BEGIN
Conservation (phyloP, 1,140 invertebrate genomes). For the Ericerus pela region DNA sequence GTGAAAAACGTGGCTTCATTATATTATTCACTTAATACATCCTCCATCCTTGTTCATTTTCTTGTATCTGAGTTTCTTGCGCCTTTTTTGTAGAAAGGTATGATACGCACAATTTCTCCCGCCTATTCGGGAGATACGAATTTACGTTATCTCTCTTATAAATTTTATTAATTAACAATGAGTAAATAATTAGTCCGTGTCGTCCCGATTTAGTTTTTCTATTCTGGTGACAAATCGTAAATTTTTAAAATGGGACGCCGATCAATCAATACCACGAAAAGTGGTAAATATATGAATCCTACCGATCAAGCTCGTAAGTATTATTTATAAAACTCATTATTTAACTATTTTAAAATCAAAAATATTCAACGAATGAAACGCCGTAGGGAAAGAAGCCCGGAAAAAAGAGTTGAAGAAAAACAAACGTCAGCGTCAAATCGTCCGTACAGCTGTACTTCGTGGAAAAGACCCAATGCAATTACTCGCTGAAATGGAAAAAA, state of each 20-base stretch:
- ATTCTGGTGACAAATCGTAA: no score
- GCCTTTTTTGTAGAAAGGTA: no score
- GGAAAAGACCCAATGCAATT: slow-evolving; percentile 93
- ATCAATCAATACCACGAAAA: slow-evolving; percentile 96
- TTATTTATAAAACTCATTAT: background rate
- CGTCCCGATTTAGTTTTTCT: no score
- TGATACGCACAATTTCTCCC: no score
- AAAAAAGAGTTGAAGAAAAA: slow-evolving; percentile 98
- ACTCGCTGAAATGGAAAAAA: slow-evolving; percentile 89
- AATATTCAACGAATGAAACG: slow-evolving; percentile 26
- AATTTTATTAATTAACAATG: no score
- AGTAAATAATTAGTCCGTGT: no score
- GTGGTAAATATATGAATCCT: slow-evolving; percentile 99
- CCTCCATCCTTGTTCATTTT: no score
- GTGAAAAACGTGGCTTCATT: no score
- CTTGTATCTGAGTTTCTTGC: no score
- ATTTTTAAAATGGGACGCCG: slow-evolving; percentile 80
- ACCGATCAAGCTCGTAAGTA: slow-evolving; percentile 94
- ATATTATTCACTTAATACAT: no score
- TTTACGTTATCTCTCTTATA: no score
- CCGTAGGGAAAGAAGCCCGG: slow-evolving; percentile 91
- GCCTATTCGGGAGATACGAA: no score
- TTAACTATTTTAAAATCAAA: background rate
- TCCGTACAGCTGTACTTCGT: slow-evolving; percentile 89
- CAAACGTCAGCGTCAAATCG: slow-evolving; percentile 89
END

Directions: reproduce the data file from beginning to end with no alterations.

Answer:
Conservation (phyloP, 1,140 invertebrate genomes). For the Ericerus pela region DNA sequence GTGAAAAACGTGGCTTCATTATATTATTCACTTAATACATCCTCCATCCTTGTTCATTTTCTTGTATCTGAGTTTCTTGCGCCTTTTTTGTAGAAAGGTATGATACGCACAATTTCTCCCGCCTATTCGGGAGATACGAATTTACGTTATCTCTCTTATAAATTTTATTAATTAACAATGAGTAAATAATTAGTCCGTGTCGTCCCGATTTAGTTTTTCTATTCTGGTGACAAATCGTAAATTTTTAAAATGGGACGCCGATCAATCAATACCACGAAAAGTGGTAAATATATGAATCCTACCGATCAAGCTCGTAAGTATTATTTATAAAACTCATTATTTAACTATTTTAAAATCAAAAATATTCAACGAATGAAACGCCGTAGGGAAAGAAGCCCGGAAAAAAGAGTTGAAGAAAAACAAACGTCAGCGTCAAATCGTCCGTACAGCTGTACTTCGTGGAAAAGACCCAATGCAATTACTCGCTGAAATGGAAAAAA, state of each 20-base stretch:
- ATTCTGGTGACAAATCGTAA: no score
- GCCTTTTTTGTAGAAAGGTA: no score
- GGAAAAGACCCAATGCAATT: slow-evolving; percentile 93
- ATCAATCAATACCACGAAAA: slow-evolving; percentile 96
- TTATTTATAAAACTCATTAT: background rate
- CGTCCCGATTTAGTTTTTCT: no score
- TGATACGCACAATTTCTCCC: no score
- AAAAAAGAGTTGAAGAAAAA: slow-evolving; percentile 98
- ACTCGCTGAAATGGAAAAAA: slow-evolving; percentile 89
- AATATTCAACGAATGAAACG: slow-evolving; percentile 26
- AATTTTATTAATTAACAATG: no score
- AGTAAATAATTAGTCCGTGT: no score
- GTGGTAAATATATGAATCCT: slow-evolving; percentile 99
- CCTCCATCCTTGTTCATTTT: no score
- GTGAAAAACGTGGCTTCATT: no score
- CTTGTATCTGAGTTTCTTGC: no score
- ATTTTTAAAATGGGACGCCG: slow-evolving; percentile 80
- ACCGATCAAGCTCGTAAGTA: slow-evolving; percentile 94
- ATATTATTCACTTAATACAT: no score
- TTTACGTTATCTCTCTTATA: no score
- CCGTAGGGAAAGAAGCCCGG: slow-evolving; percentile 91
- GCCTATTCGGGAGATACGAA: no score
- TTAACTATTTTAAAATCAAA: background rate
- TCCGTACAGCTGTACTTCGT: slow-evolving; percentile 89
- CAAACGTCAGCGTCAAATCG: slow-evolving; percentile 89